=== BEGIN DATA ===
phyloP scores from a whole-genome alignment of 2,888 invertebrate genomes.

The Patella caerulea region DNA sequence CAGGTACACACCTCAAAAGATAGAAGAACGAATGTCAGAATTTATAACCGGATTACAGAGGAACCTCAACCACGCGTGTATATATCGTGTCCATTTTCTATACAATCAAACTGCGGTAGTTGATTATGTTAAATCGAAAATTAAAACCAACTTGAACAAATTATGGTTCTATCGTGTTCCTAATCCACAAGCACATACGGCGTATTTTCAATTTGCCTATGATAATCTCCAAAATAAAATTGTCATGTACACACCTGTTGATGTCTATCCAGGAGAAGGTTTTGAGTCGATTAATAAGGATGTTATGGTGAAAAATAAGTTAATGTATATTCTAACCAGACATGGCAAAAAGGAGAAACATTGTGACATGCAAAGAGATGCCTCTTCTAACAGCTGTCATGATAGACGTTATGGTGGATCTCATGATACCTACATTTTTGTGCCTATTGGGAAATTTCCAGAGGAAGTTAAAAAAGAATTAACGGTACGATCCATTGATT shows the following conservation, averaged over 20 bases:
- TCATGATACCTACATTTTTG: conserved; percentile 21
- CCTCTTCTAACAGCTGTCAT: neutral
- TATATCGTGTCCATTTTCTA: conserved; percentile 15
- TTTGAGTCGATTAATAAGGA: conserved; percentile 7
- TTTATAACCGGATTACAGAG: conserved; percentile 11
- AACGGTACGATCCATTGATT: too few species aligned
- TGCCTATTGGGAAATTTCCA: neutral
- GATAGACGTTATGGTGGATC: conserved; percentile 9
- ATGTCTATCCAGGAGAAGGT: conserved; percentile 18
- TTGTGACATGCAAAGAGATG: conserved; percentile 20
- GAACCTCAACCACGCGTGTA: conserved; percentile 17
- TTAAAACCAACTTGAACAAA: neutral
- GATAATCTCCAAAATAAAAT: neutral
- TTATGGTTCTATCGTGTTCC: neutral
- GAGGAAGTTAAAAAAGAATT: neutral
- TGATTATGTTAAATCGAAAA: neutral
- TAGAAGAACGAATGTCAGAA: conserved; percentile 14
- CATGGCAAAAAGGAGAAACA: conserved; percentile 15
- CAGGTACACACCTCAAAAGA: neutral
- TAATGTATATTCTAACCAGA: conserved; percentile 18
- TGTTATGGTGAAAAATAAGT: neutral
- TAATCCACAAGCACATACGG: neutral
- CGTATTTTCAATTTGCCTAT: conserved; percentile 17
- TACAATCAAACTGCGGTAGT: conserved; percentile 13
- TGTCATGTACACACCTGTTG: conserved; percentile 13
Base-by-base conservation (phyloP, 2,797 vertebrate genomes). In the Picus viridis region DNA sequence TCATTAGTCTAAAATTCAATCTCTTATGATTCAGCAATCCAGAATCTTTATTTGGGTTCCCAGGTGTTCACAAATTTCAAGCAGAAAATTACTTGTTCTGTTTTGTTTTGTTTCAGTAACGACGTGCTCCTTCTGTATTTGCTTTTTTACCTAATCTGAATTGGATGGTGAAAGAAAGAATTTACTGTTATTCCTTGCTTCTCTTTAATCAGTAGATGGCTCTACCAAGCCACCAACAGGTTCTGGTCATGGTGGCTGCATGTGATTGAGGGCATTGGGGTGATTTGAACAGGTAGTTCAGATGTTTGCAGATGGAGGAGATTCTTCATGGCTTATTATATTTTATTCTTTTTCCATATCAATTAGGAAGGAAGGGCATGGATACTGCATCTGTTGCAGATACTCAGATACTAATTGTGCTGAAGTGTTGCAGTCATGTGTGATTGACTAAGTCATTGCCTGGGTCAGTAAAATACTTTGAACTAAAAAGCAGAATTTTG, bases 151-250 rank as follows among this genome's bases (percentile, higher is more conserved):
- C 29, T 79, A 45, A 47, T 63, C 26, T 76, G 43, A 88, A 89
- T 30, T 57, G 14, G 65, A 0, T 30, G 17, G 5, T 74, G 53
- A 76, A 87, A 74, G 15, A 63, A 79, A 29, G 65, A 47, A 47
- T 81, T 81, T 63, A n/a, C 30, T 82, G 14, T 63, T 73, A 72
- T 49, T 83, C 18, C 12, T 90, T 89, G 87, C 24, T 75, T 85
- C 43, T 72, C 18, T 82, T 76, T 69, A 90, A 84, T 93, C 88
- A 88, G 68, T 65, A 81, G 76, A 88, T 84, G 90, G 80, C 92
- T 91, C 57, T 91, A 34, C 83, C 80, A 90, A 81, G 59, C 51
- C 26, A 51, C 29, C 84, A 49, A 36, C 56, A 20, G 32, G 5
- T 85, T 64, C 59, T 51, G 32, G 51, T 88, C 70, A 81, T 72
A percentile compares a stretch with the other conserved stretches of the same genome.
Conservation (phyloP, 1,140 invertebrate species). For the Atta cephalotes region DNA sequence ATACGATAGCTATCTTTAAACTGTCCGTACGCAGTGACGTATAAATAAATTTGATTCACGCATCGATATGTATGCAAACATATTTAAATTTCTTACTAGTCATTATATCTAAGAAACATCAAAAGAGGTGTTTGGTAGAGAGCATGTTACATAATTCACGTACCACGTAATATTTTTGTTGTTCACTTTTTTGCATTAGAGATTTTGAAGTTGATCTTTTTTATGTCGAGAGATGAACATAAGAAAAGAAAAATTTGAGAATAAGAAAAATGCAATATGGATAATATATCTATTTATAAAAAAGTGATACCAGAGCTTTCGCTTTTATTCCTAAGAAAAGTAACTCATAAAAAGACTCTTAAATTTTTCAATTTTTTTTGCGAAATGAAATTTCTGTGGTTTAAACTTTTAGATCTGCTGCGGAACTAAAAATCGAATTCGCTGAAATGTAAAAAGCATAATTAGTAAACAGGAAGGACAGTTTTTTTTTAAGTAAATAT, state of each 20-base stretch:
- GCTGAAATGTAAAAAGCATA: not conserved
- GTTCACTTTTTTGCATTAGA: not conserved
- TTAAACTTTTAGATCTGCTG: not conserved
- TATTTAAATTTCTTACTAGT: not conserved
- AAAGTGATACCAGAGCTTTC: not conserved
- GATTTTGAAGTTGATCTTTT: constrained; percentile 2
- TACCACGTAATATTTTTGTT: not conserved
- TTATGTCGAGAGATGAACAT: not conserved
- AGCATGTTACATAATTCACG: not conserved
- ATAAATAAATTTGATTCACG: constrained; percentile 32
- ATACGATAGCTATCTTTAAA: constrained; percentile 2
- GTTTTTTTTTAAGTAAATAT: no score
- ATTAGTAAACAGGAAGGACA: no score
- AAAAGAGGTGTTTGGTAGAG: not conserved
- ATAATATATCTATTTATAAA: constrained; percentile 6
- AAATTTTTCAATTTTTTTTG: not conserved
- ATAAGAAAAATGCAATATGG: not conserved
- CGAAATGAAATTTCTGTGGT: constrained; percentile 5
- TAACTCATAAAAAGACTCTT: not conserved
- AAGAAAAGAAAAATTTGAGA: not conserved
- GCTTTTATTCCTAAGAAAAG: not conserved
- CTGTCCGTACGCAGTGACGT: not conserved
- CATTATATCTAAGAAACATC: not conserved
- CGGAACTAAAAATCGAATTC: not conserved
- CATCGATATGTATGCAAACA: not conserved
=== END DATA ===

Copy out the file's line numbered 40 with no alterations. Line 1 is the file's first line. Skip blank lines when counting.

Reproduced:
Conservation (phyloP, 1,140 invertebrate species). For the Atta cephalotes region DNA sequence ATACGATAGCTATCTTTAAACTGTCCGTACGCAGTGACGTATAAATAAATTTGATTCACGCATCGATATGTATGCAAACATATTTAAATTTCTTACTAGTCATTATATCTAAGAAACATCAAAAGAGGTGTTTGGTAGAGAGCATGTTACATAATTCACGTACCACGTAATATTTTTGTTGTTCACTTTTTTGCATTAGAGATTTTGAAGTTGATCTTTTTTATGTCGAGAGATGAACATAAGAAAAGAAAAATTTGAGAATAAGAAAAATGCAATATGGATAATATATCTATTTATAAAAAAGTGATACCAGAGCTTTCGCTTTTATTCCTAAGAAAAGTAACTCATAAAAAGACTCTTAAATTTTTCAATTTTTTTTGCGAAATGAAATTTCTGTGGTTTAAACTTTTAGATCTGCTGCGGAACTAAAAATCGAATTCGCTGAAATGTAAAAAGCATAATTAGTAAACAGGAAGGACAGTTTTTTTTTAAGTAAATAT, state of each 20-base stretch: